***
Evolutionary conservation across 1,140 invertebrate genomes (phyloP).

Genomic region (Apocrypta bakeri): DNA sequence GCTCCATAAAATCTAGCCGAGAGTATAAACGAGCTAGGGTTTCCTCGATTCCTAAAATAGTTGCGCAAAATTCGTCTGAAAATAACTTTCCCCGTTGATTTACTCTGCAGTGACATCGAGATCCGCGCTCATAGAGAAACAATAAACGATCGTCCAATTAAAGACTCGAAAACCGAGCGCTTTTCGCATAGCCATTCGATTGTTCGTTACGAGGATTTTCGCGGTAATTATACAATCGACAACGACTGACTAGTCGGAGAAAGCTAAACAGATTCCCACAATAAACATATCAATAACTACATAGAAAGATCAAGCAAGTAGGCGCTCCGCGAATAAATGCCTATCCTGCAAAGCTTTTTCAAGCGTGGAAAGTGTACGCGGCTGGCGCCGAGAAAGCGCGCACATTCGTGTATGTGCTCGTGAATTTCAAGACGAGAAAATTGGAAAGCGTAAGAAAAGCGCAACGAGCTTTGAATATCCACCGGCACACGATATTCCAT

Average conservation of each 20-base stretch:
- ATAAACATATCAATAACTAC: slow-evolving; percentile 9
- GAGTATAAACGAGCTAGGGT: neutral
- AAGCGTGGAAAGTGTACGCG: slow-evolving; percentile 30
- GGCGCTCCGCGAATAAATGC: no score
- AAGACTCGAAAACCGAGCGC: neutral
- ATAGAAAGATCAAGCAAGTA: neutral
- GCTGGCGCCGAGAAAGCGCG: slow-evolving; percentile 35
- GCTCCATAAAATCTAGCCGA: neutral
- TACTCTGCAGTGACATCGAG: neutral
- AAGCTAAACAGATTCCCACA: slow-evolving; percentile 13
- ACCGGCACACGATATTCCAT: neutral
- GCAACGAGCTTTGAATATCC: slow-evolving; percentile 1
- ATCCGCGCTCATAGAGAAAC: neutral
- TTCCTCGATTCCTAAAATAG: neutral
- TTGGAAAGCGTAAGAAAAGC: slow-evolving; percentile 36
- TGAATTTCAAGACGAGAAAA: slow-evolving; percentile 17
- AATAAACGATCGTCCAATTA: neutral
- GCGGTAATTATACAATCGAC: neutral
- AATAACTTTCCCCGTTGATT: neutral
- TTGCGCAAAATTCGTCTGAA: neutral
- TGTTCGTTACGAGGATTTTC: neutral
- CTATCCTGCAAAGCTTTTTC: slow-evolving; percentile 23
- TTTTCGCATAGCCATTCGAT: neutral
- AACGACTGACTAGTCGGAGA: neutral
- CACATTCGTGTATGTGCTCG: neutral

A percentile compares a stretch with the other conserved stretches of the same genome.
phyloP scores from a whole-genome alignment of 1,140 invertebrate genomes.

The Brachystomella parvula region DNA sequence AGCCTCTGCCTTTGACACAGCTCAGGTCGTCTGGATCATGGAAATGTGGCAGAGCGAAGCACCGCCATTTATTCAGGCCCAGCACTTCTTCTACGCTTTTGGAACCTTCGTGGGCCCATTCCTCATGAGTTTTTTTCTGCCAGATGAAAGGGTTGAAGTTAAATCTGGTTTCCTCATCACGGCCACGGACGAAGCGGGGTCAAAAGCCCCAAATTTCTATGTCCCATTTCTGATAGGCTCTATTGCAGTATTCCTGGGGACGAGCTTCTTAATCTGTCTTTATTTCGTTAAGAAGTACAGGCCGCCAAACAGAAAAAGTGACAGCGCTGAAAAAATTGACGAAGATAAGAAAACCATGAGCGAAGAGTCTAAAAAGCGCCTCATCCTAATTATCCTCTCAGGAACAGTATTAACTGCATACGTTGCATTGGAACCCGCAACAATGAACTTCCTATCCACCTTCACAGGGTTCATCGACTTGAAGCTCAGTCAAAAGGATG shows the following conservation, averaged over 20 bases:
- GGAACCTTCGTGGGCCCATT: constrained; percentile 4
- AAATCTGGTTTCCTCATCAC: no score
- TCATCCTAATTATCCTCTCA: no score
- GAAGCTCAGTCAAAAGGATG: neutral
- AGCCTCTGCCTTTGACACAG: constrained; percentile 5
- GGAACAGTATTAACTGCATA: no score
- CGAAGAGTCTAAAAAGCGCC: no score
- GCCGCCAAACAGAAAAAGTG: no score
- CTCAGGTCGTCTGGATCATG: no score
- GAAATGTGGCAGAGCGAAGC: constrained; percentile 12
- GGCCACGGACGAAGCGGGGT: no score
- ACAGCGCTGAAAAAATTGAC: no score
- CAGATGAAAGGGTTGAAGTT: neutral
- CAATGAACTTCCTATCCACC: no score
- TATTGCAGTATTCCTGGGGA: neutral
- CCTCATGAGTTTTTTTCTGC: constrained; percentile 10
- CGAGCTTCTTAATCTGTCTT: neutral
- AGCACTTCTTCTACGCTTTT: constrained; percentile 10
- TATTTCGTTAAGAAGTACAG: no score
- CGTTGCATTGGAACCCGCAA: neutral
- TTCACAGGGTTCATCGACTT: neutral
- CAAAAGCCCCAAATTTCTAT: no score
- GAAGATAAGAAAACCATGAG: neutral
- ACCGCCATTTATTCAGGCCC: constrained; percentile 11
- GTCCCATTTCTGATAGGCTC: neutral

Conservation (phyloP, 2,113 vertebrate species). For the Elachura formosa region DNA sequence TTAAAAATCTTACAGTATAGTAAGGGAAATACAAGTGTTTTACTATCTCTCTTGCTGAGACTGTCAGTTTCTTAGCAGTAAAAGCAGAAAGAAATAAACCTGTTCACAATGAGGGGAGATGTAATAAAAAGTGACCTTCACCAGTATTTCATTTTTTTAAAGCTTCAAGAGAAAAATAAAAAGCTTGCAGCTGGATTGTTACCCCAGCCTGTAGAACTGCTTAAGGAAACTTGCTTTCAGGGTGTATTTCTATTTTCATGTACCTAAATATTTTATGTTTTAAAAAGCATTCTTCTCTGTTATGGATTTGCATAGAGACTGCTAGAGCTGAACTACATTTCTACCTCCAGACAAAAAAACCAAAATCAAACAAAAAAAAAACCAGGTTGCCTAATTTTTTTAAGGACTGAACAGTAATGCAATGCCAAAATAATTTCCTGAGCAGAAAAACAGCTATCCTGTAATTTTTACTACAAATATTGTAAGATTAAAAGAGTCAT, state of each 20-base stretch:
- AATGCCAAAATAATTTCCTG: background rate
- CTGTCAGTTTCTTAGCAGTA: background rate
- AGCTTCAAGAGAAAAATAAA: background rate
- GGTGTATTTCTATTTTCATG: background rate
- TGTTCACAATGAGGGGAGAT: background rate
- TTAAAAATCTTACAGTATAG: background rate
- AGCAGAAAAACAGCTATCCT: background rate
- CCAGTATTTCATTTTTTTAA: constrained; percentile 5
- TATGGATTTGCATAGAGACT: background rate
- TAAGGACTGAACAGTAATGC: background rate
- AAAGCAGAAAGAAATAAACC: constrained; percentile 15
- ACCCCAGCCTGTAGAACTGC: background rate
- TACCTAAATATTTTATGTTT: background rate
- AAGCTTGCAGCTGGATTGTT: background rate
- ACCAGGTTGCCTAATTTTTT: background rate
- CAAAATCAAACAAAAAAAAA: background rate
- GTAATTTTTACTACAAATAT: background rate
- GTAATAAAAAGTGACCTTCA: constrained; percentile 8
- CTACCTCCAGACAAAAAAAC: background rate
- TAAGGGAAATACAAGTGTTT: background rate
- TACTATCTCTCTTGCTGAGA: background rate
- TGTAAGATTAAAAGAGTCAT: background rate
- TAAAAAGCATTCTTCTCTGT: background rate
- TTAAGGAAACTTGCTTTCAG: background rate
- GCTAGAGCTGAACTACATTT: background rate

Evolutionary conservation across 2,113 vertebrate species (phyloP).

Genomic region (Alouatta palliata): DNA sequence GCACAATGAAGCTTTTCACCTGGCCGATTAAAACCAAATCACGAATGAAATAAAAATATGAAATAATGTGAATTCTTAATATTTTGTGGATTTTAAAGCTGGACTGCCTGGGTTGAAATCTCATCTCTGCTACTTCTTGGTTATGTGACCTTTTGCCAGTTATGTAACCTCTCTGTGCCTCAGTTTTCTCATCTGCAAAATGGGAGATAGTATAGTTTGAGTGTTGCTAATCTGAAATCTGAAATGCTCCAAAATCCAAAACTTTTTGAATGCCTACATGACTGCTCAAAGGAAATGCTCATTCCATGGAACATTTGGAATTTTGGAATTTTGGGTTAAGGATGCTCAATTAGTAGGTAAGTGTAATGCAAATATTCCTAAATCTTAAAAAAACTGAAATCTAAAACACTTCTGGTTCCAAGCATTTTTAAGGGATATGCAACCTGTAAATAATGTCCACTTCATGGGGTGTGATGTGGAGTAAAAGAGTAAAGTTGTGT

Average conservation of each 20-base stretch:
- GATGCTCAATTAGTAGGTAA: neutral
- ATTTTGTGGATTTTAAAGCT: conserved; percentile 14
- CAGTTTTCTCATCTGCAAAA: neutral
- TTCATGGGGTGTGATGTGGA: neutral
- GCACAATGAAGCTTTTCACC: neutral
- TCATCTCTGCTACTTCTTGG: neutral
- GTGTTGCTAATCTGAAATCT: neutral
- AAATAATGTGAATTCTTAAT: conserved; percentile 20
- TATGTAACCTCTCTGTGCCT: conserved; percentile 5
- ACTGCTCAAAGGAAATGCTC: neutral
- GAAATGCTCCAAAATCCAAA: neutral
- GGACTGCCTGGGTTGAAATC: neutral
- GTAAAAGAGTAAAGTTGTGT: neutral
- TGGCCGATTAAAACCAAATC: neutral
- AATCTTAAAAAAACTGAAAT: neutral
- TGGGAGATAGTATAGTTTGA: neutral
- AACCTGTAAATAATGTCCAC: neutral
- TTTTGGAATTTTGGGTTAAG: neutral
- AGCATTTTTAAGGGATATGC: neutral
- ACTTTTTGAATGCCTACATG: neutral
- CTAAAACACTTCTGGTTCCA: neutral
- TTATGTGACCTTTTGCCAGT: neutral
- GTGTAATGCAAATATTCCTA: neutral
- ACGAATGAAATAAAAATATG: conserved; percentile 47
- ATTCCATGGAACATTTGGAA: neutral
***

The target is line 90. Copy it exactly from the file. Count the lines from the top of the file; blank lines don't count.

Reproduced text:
- GCACAATGAAGCTTTTCACC: neutral